Greatest hits

Neil Perry's Buffalo mozzarella lasagne.
Neil Perry's Buffalo mozzarella lasagne. Photo: William Meppem

Ultimate family dinner

Neil Perry's Buffalo mozzarella lasagne

We say: ''When any of my three girls (5, 7 and 9 years old) has a birthday, they are given the option - eat out somewhere or cook a meal at home. They always choose to eat at home and they always choose this lasagne. It's the combination of veal and pork mince and the dash of balsamic vinegar that makes it a knockout.''
ARDYN BERNOTH, GOOD FOOD EDITOR

Neil says: ''This is an awesome lasagne. Don't be daunted by the list of ingredients - they're all readily available, and the dish is so easy to put together.''

9 instant lasagne sheets

Jill Dupleix's Crash-hot potatoes.
Jill Dupleix's Crash-hot potatoes. 

500g fresh buffalo or cow's-milk mozzarella

100g freshly grated parmesan

Meat sauce

Jane and Jeremy Strode's Steamed lemon curd pudding.
Jane and Jeremy Strode's Steamed lemon curd pudding. Photo: Quentin Jones

1 tbsp extra virgin olive oil

1 onion, finely chopped

6 cloves garlic, finely chopped

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300g pork mince

300g veal mince

Sea salt and freshly ground pepper

Luke Mangan's Never-fail hot raspberry souffle.
Luke Mangan's Never-fail hot raspberry souffle. 

2 tsp plain flour

2 tbsp balsamic vinegar

A pinch of castor sugar

Karen Martini's Slow roasted lamb shoulder with pears and cumin.
Karen Martini's Slow roasted lamb shoulder with pears and cumin. Photo: Marina Oliphant

700ml tomato passata

400g canned diced tomatoes

2 large handfuls basil leaves

Yotam Ottolenghi's Roasted chicken with Jerusalem artichoke and lemon.
Yotam Ottolenghi's Roasted chicken with Jerusalem artichoke and lemon. Photo: Jonathan Lovekin

Bechamel sauce

50g unsalted butter

2 tbsp plain flour

600ml milk

Sea salt and freshly ground pepper

1. Preheat the oven to 190C. Adjust the oven racks so the dish can sit in the middle.

2. To make the meat sauce, heat the oil in a large heavy-based frying pan over medium heat. Cook the onion, stirring occasionally, until softened but not browned. Add the garlic and cook until fragrant. Increase the heat to medium-high and add the meats and a pinch of salt and pepper. Cook, breaking up the meat with a wooden spoon, for four minutes or until it loses its raw colour but is not browned. Add flour and cook, stirring, for two minutes. Add vinegar and cook, stirring occasionally, until it has almost evaporated. Add sugar, passata and tomatoes and simmer for 10 minutes or until the sauce thickens. Check the seasoning, stir in the basil and set the sauce aside.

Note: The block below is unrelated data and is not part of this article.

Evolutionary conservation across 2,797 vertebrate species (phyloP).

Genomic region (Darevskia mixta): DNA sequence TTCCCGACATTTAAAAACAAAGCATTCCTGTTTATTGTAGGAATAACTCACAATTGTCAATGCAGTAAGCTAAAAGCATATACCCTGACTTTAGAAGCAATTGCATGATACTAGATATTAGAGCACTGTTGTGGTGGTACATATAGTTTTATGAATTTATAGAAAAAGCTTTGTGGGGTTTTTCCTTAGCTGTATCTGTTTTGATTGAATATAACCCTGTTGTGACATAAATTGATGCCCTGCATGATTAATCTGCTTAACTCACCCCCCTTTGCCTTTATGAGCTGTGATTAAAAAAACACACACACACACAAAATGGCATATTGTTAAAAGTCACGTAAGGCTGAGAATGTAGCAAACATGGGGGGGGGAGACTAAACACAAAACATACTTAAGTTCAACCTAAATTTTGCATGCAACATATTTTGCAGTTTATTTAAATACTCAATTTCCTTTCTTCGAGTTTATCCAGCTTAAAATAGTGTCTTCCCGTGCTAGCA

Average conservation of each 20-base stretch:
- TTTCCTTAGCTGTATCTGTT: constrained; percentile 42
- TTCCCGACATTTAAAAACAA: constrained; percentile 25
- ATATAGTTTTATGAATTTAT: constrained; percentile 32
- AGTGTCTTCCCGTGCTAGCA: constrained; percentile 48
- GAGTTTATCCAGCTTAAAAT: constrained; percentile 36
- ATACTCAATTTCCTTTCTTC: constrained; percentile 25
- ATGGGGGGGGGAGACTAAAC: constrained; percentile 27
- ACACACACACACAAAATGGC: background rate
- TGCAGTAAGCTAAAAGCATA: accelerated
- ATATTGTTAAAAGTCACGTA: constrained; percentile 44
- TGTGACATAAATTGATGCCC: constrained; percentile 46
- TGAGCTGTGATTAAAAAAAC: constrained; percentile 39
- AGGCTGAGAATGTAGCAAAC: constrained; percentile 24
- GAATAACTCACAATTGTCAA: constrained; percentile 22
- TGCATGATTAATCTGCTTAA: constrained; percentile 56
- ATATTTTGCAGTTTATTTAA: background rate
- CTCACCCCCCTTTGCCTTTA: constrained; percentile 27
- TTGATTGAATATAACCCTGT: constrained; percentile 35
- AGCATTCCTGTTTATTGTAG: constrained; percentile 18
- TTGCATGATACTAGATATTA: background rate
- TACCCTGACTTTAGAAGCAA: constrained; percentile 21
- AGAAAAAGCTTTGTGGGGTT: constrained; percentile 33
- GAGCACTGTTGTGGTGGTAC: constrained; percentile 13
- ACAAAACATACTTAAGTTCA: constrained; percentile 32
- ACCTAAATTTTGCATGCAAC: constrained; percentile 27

3. To make the bechamel, melt the butter in a heavy-based saucepan over low-medium heat. Add the flour and cook, stirring, for one to two minutes. Remove the pan from the heat and add the milk all at once, whisking constantly, to avoid any lumps. Return the pan to the heat and keep whisking, until the sauce boils and thickens. Remove from the heat and season.

4. To assemble the lasagne, spread a quarter of the meat sauce in the base of a 29cm x 23cm x 7cm lasagne dish. Place three of the lasagne sheets over the sauce. Spread another quarter of the sauce over the pasta, then a third of the mozzarella, torn into pieces. Continue layering the pasta, meat sauce and mozzarella two more times. Pour the bechamel sauce evenly over the final layer of mozzarella, then sprinkle with the parmesan.

5. Cook the lasagne for 30 minutes or until the cheese is brown and the sauce is bubbling. Let the lasagne stand for 10 minutes before serving.

Serves 6

Midweek treat

Jane and Jeremy Strode's Steamed lemon curd pudding

We say: ''This is a great, comforting winter pudding with a real tangy kick from the lemon. It's simple, and the lemon curd gives it a pleasant sour tang.''
LARISSA DUBECKI, RESTAURANT REVIEWER, THE AGE

Jane and Jeremy say: ''Lemon curd is a lovely thing to have on hand. Serve it on toast or muffins as an accompaniment to coffee.''

285g butter